David Stockman writes:
Wall Street believes the sideways market of the last 6 months is a healthy market correction in time, not price, and that markets cannot go down unless there is a recession and that none is remotely in sight.
We are in month 74 of the current recovery, beyond the 61-month average for post-war business expansions. The 105 month expansion of the 1960s took nearly 3 years of sub-par economic growth to stabilize the macro-economy and purge inflation. The 91 month expansion of the 1980s and 119 month expansion of the 1990s were largely fueled by cheap mortgage and consumer credit: the historically stable ratio of household debt to wage and salary income of 75%-80% prior to 1980 rose nearly vertically during the next 25 years to its peak in 2008. Households are not remotely in a position to re-leverage.
The US economy is saturated with $59 trillion of total public and private debt and faces unprecedented headwinds from the global economy. None of the prior post-war business cycle expansions were accompanied by the frenzy of construction, investment, borrowing and speculation by China and supplier base that we have seen since 2008.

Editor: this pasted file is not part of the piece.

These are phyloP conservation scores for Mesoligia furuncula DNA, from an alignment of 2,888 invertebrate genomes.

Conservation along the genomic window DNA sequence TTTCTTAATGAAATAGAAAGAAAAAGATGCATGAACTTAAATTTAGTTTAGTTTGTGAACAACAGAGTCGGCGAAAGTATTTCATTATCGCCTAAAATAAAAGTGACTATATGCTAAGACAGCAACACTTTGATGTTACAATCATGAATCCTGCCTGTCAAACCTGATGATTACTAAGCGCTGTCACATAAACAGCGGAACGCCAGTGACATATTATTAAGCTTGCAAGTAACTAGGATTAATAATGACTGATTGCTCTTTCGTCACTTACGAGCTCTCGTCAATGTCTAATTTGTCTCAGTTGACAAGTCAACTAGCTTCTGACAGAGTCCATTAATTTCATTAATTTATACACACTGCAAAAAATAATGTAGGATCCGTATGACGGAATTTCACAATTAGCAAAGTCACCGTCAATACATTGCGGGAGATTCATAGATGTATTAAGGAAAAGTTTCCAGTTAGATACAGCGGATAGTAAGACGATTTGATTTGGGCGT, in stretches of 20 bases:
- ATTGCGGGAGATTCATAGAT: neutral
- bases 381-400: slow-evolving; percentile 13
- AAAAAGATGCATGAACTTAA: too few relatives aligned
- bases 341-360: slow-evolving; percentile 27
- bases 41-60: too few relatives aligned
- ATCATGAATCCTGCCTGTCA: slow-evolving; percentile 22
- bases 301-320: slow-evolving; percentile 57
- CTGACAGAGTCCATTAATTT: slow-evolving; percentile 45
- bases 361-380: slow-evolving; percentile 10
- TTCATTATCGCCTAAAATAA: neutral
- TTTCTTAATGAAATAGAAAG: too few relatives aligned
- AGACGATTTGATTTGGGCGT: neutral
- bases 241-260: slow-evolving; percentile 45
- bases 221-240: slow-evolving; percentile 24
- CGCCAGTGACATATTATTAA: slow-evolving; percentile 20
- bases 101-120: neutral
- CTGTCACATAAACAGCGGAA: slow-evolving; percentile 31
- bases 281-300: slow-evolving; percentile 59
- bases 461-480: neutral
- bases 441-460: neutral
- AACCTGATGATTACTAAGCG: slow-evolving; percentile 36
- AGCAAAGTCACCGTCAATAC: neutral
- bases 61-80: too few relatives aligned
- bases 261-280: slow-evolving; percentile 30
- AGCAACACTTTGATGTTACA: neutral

Huge global excess capacity means gale force deflation as China and its supplier base attempt to ship materials and goods at any price to service their huge debt created over the last two decades. The modest contribution to US GDP from exports since the Great Recession is over. Global deflation will devastate US exports because China and the EM economies are entering a prolonged period of plunging demand for capital goods and raw materials.
The extended scramble for yield in EM debt will now turn into panicked flight as losses and cash shortages mount for EM borrowers; meaning the dollar has only begun its rise. The drying up of demand for exports and impending flood of dumped imports of steel and related industrial goods will curtail domestic capital spending. CapEx spending in the domestic oil and gas patch and other extractive industries is falling off a cliff, and government sector spending is hobbled by peak public sector debt. Business inventories are rising to pre-recession levels.
Most households are not in a position to increase their leverage and can only spend what they earn. Consumers are reaching the end of their spending limit is evidenced by the sharply falling 3-month rolling average of withholding taxes.
Read the full article at http://davidstockmanscontracorner.com/still-chop-chop-choppin-on-the-feds-front-door/
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